Cheyney University HRTM Program Listed as Top 20 Degree Producer
July 8, 2011
Professor Shawn Murray and his mother, Gladys '65, establish an alumni scholarship for HRTM students. Here pictured with Alumni Relations Director Gregory Benjamin
A special report in a recent issue of Diverse Issues in Higher Education has named Cheyney University’s Hotel, Restaurant and Tourism Management (HRTM) Program as a top 20 degree producer.
“The three-part Top 100 Special Report provides the only national analysis of U. S. college’s and university’s success in awarding degrees to Black, Hispanic, Asian American and American Indian students,” the journal noted in an article announcing the top 100 degree producers. “This eye-opening report on minority degree attainment reveals those institutions whose commitment to diversity best translates into measurable results.”
HRTM Program Coordinator Shawn Murray attributes the program’s success to the lofty goals set 3 years ago when he came to Cheyney University. “I’m a very competitive guy. We had a one year goal and that was to establish the HRTM Program as one of the top in the region,” said Professor Murray. “We now have a five year plan. We want to rank higher. We’re positioning ourselves to be the top in the tri-state area.”
Professor Murray recruits three types of students: traditional students directly out of high school; transfers from community or local colleges; and people working in the hospitality industry who are looking to advance to management. “We attract hard-working, dedicated individuals ages 17 to 40-something. They come from several different regions of this and other countries, and they represent a diversity of thought and ideas, as well as a diversity of career interests. One recent graduate, Eric Parker, who was one of the two class valedictorians, is headed to Villanova Law School to study hospitality law.”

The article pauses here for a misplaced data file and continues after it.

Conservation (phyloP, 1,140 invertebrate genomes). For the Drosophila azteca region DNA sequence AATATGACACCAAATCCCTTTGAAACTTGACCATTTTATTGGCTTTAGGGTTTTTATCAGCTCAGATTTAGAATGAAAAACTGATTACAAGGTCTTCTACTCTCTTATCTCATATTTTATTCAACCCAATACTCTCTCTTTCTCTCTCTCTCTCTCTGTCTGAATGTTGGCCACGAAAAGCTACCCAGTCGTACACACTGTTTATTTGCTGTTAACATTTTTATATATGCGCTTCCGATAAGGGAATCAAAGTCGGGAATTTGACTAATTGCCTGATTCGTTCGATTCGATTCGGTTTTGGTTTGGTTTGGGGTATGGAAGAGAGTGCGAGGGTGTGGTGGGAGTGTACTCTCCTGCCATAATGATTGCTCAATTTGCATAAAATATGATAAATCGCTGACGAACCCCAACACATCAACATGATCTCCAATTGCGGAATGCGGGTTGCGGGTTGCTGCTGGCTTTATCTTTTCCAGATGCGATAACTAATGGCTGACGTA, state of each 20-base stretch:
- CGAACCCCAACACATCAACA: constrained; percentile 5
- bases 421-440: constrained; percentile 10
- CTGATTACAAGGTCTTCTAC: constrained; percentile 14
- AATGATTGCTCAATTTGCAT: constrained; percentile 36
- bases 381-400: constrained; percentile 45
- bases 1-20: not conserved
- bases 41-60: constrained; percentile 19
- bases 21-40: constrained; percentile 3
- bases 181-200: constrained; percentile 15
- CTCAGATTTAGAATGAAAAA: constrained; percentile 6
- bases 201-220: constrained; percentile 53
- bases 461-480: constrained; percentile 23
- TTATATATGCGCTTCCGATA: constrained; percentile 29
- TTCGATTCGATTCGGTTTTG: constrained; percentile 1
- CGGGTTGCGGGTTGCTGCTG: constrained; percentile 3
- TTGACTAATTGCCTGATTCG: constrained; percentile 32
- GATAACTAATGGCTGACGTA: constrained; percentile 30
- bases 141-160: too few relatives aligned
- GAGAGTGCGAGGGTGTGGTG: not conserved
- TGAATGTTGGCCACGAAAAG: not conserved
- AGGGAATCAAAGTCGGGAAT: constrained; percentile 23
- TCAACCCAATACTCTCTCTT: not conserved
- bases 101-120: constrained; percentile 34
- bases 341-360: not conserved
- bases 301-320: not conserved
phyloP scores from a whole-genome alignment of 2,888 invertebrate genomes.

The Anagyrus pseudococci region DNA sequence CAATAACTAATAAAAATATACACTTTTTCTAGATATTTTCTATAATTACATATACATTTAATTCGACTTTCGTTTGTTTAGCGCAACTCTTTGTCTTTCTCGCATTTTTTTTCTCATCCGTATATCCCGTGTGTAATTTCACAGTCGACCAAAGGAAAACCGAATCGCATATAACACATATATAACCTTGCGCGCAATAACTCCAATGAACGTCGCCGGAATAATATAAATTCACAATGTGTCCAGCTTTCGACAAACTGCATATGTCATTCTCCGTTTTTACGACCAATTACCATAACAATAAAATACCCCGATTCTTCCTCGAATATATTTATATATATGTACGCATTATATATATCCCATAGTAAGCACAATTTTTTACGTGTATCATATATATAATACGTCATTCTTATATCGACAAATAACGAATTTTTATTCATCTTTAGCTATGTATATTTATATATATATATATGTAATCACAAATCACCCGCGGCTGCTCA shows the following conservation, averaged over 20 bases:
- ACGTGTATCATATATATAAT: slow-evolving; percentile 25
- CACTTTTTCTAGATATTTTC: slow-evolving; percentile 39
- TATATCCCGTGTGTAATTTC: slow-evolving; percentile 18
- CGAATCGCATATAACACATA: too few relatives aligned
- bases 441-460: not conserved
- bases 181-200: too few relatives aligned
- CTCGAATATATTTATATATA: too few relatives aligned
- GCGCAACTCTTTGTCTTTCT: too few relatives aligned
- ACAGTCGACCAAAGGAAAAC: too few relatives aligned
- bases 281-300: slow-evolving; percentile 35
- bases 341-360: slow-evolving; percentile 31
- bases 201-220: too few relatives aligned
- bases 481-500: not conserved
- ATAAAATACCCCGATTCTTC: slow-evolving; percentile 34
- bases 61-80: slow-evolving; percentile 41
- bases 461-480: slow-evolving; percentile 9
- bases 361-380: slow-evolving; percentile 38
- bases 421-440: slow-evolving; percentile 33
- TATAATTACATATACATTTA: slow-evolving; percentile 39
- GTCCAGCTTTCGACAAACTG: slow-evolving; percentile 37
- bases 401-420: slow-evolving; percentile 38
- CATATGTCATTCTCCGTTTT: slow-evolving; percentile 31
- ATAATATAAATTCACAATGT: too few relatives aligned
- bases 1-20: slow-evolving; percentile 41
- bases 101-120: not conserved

The Cheyney University HRTM curriculum features a “hands-on” learning environment that engages students in part lecture and part research. The second half of the program provides an opportunity for top notch internships. “We are in talks with a resort in Vietnam for a management pipeline," Murray said. "There is really no limit to the possibilities for preparing our students for management-level positions and graduate schools."
The hospitality industry is one of the few that is growing, according to Professor Murray. “The popularity of food television, food sciences, and travel tourism has helped set us up for enormous growth in the next five years,” he said. Murray insists that every degree program on campus encompasses hospitality. “Even if you are studying to be a teacher, you need hospitality training.”
At Cheyney University, HRTM classes have no more than 15 students and they hone their skills in fully equipped food science labs, an experimental kitchen and a student-managed restaurant.